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La Force - A Billboard

Like the Magician Card, La Force, or Strength as she is sometimes called, is essentially a billboard at a crossroad. Where the Magician (the other billboard) symbolises Hermes, La Force is the feminine face of the traveller's guide known as Hecate, the guide for people entering dark places. Where the Magician is letting the Fool know that the journey through his world is illusory, La Force is telling the Fool that this part of the journey will be challenging, so much so, as the Fool you are going to have to dig deep to find the courage and strength needed to engage this part of the journey.

Essentially both the Magician and La Force are advertisements for what the Fool will experience in their respective domains (cards 2 through 10 in the case of the Magician and cards 12 through 20 in the case of La Force). Having come off the back of the unsolicited effects of natural justice (the Justice card), ageing (the Hermit card) and changing fortunes (the Wheel of Fortune card), all that the Fool thought was real have now had their true colours revealed - it was all an illusion. This is exactly what the Magician, being Hermes the trickster, initially implied. His props that he holds in his hands and that are found on his table are the tools of his trade as a magician. Power (wands), wealth (pentacles), love (cups), and fame (swords) could be there one minute and gone the next.

On choosing to enter this new path, La Force is telling the Fool they will require two things to successfully encounter this part of the journey: courage and hope, both aspects of strength. As such, it would not be appropriate to have Samson or Hercules here, because this is the kind of strength that has to be mustered not already possessed.

That Hecate in particular is depicted as the guide suggests that the Fool will initially encounter a ‘dark wood’, the type alluded to by Dante. This is the experience of the Dark Night of the Soul. Hecate can put light on the Fool’s passage through this dark night. But she is real clear that even to commence you will need courage and strength to get through this part of the journey, the sort of courage and strength that a ‘refined’ woman would need to hold open the mouth of a lion. But, you will need more than that. You will also need the hope that this journey will result in you possessing the Crowning Glory of Christ, the state of consciousness needed to see and encounter the Holy Grail, which allows the Fool to enter the kingdom of God.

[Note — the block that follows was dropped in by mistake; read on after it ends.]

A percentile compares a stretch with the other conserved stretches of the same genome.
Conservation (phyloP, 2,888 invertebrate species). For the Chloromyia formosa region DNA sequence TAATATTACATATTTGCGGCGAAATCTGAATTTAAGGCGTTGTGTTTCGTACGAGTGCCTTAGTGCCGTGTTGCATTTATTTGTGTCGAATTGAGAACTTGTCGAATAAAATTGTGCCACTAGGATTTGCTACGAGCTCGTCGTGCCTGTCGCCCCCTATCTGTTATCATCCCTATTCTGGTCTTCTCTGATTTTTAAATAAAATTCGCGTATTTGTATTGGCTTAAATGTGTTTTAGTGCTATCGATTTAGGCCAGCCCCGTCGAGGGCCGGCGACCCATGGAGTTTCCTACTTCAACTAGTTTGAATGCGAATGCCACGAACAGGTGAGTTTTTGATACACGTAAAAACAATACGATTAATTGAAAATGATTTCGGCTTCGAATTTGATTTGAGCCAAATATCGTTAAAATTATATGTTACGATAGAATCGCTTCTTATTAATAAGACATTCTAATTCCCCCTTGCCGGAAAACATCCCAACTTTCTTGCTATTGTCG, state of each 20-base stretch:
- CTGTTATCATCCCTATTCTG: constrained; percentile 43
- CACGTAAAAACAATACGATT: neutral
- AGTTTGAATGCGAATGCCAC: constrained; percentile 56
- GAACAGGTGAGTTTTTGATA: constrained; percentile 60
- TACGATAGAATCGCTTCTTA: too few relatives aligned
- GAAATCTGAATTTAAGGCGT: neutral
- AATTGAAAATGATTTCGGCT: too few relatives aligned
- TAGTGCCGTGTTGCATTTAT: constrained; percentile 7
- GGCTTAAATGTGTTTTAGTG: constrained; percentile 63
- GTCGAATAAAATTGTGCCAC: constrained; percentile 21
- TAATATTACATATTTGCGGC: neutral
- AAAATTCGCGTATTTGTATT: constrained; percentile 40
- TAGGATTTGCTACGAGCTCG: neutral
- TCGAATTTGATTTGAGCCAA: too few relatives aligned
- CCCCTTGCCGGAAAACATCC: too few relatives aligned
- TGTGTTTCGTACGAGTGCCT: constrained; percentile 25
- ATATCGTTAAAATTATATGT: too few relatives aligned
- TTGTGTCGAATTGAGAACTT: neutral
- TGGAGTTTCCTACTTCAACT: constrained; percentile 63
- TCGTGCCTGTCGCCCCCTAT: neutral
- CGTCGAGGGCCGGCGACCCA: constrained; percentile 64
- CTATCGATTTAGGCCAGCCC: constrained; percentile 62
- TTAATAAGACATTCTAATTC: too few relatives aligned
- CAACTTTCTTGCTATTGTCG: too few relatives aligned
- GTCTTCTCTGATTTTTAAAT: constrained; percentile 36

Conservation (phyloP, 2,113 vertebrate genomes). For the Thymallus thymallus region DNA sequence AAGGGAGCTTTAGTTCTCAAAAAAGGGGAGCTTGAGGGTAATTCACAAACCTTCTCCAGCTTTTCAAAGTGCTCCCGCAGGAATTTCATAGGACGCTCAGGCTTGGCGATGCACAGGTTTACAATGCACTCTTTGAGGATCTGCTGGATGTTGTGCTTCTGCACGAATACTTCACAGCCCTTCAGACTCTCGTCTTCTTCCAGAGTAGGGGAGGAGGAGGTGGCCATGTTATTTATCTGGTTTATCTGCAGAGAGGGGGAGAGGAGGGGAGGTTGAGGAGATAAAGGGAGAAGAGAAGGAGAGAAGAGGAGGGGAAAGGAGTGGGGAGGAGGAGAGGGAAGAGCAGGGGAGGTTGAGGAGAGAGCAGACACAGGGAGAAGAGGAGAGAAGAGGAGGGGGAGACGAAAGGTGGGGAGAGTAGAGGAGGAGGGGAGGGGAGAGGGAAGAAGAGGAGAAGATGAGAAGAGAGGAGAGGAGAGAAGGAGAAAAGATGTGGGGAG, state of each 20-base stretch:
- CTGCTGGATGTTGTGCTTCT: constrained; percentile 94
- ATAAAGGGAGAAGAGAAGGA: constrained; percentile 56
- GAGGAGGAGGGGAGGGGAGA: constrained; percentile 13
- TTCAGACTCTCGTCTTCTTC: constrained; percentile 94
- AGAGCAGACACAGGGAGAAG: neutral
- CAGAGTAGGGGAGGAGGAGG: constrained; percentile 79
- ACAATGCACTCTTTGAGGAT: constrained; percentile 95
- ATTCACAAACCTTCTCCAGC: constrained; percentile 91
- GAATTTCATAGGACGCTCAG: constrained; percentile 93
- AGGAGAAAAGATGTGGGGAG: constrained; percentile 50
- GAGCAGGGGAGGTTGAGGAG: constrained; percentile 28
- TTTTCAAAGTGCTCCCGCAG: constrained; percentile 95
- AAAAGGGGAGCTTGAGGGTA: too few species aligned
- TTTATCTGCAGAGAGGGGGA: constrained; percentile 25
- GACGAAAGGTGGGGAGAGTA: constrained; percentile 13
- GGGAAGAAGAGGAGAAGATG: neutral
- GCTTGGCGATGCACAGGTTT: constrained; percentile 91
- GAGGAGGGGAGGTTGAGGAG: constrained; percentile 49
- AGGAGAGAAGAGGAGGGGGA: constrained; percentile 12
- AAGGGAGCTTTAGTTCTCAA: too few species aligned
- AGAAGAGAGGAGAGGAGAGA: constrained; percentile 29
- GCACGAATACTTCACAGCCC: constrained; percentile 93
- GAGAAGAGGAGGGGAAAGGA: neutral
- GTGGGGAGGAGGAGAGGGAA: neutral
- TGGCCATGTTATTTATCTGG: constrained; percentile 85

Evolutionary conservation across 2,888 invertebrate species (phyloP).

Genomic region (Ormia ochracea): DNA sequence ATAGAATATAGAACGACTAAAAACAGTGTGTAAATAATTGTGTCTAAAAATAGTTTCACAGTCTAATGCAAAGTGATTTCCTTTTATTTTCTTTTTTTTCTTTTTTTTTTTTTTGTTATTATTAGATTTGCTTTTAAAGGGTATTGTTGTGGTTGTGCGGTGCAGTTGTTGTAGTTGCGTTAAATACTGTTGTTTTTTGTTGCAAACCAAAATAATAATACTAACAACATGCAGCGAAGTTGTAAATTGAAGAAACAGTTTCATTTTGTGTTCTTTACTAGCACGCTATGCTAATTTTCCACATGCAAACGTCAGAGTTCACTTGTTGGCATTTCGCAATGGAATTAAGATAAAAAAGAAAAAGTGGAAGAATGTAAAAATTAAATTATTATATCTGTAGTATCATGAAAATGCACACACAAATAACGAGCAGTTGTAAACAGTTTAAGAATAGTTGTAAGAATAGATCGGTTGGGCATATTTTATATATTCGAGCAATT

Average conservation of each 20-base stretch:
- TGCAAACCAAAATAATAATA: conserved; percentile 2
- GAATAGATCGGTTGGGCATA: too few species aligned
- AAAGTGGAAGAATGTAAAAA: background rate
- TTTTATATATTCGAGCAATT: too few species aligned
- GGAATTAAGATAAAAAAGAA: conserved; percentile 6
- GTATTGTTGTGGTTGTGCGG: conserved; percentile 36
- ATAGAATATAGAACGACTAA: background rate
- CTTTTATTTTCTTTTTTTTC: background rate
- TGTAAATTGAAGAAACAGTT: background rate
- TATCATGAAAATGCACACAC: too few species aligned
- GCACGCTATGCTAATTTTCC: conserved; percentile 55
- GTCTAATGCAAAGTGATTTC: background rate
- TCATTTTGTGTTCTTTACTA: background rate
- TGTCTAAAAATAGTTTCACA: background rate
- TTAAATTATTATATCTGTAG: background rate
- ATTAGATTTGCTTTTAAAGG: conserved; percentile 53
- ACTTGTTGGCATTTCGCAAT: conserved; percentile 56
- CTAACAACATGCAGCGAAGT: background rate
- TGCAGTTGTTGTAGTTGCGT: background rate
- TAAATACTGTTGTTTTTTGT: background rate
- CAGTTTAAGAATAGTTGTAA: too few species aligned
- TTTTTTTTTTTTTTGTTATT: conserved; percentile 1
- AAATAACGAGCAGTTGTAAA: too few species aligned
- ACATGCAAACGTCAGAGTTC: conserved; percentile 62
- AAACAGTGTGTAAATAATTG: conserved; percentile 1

The symbol of hope is the ‘zig-zag of effulgence’ seen at the top of Hecate’s hat (see card XI above). The golden dome surrounded by the zig-zag is the Crowning Glory of Christ. We first saw this zig-zag beside the left hip of the Empress (see card III to the right), symbolic of her giving birth to the Fool in the flesh, but with the reminder (the zig-zag of effulgence) that this child is divine, a child of man that can become the child of God. Courage and strength create momentum, where hope sustains it. Entering this world will require both. Without either, the dark night becomes a dark night of the senses, meaning that the pain and suffering that the Fool feels is fuelled by unresolved grief that arose due to the loss of those things (power, wealth, love and fame) to which they are still attached.

As the billboard to this world, Hecate is helping the Fool decide if this is what they really want. The Fool will be under no illusion that this is going to be a difficult choice, but also, if they do choose this path, it is clearly defined. This is preempted by the zig-zag of effulgence seen on the hat worn by Hecate that typically has seven peaks. For the Cathar, these seven peaks symbolised the Beatitudes from the Sermon on the Mount. The Beatitudes was a series of statements made by Jesus in his first sermon after returning from his forty days in the wilderness. As will be revealed over subsequent blogs, each of the seven Beatitudes was depicted in a subset of cards found in the major arcane of the Marseille Tarot. These cards clearly show and explain what the Fool has to do and be in order to return to the kingdom of Heaven.

(Both of the images included in this article are from the Tarot de Marseille [Edition Millennium] © 2011 FJP Paris.

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